We’ve talked about underrated books for Top Ten Tuesday before, but today’s prompt was slightly different, going by GoodReads ratings to helps judge book popularity. I admit, I was kind of shocked to discover that some of the books I’ve loved so much have such small numbers of ratings, and this makes me want to urge everyone I know to read every single one of them! The prompt tells us to look for books with under 2000 ratings, but this makes up about a quarter of my 1000 reads, so I narrowed even further to under 1000 ratings, and chose my favorite ten of them.
Note that the following list doesn’t include childhood favorites, classics (which I think aren’t at all underrated despite not getting as many ratings on GR), or most nonfiction (since my nonfic tends to push closer toward semi-academic). In order of ratings (numbers as of this morning), least to greatest, here are my top ten:
1. Crossed Wires by Rosy Thornton (101) – I cried when I saw this book only had 101 ratings. Really? Oh people this one is so good! Ignore the cheesy cover! Read it! Or The Tapestry of Love, or Ninepins, both of which have under 250 ratings.
2. Firstborn by Lorie Ann Grover (255) – I’ve been raving about this one for a year. Gender-bending fantasy with some of the best person-animal bonds I’ve ever read, and I don’t like person-animal bonds normally!
3. Nekropolis by Maureen McHugh (392) – Science fiction dystopia in a Middle Eastern setting, so very good!
4. Gothic Charm School by Jillian Venters (565) – I left out most nonfiction but I adored this one too much to ignore. I wish it had wider reach. So funny and an informative counter-culture study.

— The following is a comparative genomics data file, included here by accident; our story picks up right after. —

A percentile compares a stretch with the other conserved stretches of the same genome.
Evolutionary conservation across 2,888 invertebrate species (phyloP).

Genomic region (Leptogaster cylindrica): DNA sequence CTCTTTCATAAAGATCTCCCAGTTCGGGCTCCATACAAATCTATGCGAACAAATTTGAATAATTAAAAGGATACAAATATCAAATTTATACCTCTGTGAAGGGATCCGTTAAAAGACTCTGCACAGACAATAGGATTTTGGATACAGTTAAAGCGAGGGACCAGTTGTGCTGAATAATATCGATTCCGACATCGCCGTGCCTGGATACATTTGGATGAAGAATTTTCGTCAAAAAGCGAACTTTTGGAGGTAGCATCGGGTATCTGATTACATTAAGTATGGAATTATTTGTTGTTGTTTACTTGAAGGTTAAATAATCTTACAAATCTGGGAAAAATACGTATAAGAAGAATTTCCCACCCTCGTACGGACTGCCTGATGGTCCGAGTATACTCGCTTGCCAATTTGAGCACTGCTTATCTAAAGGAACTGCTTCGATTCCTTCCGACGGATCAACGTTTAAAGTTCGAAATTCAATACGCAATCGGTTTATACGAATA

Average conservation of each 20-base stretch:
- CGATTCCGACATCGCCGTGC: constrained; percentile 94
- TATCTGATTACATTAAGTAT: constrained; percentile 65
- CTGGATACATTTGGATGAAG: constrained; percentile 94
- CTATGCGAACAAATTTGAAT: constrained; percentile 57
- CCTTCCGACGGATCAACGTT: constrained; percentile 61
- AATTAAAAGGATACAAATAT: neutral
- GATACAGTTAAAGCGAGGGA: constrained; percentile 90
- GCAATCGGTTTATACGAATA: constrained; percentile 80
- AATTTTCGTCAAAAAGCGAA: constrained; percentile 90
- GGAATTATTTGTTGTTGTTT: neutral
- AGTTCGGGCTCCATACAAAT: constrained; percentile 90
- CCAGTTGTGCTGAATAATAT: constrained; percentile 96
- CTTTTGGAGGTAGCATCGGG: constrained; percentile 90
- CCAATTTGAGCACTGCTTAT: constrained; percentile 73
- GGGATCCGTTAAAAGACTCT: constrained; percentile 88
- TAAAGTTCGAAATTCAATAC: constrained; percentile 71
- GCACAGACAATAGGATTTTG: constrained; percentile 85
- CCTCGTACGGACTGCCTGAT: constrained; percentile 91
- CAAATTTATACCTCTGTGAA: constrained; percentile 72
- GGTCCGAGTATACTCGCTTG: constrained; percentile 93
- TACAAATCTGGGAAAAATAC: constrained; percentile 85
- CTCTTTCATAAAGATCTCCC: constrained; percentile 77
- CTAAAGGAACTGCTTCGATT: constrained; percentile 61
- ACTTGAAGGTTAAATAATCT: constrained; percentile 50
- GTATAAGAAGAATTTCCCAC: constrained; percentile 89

6. The Barnum Museum by Steven Millhauser (649) – I first got this in order to read the story behind the movie The Illusionist, but fell in love with multiple titles, and still find myself thinking of some of them a decade later.
7. Around the World in 80 Diets by Peter Menzel (654) – Amazing photographic look at caloric intake in cultures around the world. This was the only other nonfiction to make my list, because the cross-cultural perspective was eye-opening and mind-boggling.
9. The Untelling by Tayari Jones (879) – Tayari Jones is an amazing author who never fails to dazzle me. This is a careful look at life in inner city, poverty-stricken Atlanta, with historical portraits of race relations in the mid-1900s.
10. The Trouble With Destiny by Lauren Morrill (884) – I actually had a difficult time believing this one had so few ratings given that Morrill is a popular current YA author. This is a fun, light read set on a cruise ship!!
So? You know what to do! Go get on it and read these books! Give them the attention they deserve! Go go go! 😀
Top Ten Tuesday is hosted by The Broke and the Bookish.